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A vessel's waterline length (abbreviated to LWL) is the length of a ship or boat at the level where it sits in the water. The LWL will be shorter than the length of the boat overall (LOA) as most boats have bows and stern and stern protrusions that make the LOA greater than the LWL. As a ship becomes more loaded, it will sit lower in the water and its ambient waterline length may change; but the registered LWL it is measured from a default load condition.
This measure is significant in determining a several of a vessel's properties, such as how much water it displaces, where the bow and stern waves occur, hull speed, amount of bottom-paint needed, etc. Traditionally, a stripe called the "boot top" is painted around the hull just above the waterline.
In sailing boats, longer waterline length will usually enable a greater maximum speed, because it allows greater sail area, without increasing beam or draft. Greater beam and draft produces a larger wetted surface, thereby causing higher hull drag. A boat's maximum speed, also known as theoretical hull speed, can be calculated using the formula: Vmax (in knots) = square root of LWL (in feet) x 1.34.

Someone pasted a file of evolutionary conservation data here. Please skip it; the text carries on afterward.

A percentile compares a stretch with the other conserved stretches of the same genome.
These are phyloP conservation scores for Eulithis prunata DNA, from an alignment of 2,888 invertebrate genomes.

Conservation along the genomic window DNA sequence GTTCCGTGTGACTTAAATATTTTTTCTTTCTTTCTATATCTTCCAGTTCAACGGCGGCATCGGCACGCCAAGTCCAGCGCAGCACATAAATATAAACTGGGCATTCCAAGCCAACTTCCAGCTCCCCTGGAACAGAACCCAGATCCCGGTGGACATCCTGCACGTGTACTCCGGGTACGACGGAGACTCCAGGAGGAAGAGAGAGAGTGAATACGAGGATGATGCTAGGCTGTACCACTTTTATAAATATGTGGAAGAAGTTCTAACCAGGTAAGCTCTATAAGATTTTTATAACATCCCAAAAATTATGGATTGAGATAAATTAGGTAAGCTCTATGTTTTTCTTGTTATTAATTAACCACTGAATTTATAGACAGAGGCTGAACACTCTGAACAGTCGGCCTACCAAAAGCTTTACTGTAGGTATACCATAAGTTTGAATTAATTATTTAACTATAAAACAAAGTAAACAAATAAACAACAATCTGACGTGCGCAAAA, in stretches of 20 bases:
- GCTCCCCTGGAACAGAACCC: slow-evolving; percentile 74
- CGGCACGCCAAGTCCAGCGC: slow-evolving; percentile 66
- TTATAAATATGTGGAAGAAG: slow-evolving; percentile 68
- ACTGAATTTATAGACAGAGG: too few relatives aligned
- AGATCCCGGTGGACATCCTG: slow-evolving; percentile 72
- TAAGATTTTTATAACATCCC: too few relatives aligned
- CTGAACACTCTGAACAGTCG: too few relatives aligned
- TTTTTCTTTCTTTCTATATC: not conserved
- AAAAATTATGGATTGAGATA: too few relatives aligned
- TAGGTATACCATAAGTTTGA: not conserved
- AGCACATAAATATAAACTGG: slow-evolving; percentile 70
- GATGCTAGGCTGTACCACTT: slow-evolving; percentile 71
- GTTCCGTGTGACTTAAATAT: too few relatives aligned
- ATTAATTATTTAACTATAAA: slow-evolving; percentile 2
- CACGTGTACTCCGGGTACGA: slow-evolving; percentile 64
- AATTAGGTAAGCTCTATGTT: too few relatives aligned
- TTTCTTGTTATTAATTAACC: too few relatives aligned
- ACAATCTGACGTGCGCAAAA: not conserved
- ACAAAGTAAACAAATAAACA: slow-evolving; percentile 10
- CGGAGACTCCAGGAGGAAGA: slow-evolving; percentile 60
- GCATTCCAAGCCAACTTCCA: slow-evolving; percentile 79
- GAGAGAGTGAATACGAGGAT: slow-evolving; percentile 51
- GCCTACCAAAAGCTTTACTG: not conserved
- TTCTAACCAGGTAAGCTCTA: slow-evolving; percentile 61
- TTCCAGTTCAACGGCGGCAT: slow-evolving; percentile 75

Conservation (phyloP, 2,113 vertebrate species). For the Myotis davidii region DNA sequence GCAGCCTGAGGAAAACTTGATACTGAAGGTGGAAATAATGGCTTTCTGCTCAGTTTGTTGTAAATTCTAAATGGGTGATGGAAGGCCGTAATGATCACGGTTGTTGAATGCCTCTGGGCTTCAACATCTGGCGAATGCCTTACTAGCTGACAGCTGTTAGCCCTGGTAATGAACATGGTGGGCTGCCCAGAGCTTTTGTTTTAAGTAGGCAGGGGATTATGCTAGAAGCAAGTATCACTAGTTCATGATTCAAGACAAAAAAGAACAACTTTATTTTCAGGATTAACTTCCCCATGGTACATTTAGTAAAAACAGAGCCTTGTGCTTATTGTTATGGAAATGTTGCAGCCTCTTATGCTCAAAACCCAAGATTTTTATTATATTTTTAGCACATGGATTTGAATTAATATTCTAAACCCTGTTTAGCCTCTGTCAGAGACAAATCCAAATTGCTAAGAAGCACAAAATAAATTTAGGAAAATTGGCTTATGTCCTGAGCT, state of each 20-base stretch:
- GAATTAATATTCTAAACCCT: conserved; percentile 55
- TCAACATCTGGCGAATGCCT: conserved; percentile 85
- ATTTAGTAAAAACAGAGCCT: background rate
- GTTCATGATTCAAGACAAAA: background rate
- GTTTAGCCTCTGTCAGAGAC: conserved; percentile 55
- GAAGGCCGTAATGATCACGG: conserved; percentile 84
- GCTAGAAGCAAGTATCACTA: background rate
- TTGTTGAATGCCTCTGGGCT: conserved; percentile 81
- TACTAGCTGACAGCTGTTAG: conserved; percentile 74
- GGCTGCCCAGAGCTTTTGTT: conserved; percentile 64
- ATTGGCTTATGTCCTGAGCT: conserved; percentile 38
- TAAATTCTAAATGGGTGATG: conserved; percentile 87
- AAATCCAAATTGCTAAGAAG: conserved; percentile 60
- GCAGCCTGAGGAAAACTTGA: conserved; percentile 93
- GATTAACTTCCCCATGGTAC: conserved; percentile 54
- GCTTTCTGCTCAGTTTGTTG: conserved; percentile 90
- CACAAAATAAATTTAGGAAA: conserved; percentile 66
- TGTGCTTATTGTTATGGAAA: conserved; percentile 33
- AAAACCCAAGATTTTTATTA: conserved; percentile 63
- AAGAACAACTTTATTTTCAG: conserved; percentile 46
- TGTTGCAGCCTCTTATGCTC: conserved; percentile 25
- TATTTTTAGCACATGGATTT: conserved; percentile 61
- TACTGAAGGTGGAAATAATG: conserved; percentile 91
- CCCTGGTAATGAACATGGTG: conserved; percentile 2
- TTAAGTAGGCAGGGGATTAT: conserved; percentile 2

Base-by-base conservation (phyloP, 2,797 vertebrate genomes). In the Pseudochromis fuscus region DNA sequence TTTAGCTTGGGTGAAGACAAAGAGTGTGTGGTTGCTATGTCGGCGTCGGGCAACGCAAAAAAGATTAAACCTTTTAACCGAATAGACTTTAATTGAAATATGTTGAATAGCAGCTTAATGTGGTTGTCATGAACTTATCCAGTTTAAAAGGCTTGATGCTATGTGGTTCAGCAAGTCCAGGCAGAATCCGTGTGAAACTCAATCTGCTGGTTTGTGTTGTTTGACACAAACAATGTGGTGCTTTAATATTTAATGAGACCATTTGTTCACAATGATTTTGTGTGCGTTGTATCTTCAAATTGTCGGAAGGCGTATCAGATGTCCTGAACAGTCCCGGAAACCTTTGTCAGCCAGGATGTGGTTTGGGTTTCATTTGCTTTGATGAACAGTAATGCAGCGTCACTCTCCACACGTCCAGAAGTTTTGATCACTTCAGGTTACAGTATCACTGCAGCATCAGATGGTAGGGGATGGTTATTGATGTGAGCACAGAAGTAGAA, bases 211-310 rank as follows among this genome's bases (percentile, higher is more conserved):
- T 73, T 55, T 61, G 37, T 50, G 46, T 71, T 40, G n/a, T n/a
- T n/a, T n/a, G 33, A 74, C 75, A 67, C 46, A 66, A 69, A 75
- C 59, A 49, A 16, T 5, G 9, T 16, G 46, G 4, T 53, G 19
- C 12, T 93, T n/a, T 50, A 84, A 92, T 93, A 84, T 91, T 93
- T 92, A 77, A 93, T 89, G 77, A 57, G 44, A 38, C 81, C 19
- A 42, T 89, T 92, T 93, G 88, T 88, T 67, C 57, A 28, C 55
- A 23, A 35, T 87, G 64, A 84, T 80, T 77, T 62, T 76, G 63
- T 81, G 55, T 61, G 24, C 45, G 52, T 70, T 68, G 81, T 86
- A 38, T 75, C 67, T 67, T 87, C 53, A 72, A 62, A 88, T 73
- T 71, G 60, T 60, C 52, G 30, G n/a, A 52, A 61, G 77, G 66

- Note: originally Load Waterline Length
- Hayler, William B.; Keever, John M. (2003). American Merchant Seaman's Manual. Cornell Maritime Pr. ISBN 0-87033-549-9.
- Turpin, Edward A.; McEwen, William A. (1980). Merchant Marine Officers' Handbook (4th ed.). Centreville, MD: Cornell Maritime Press. ISBN 0-87033-056-X.
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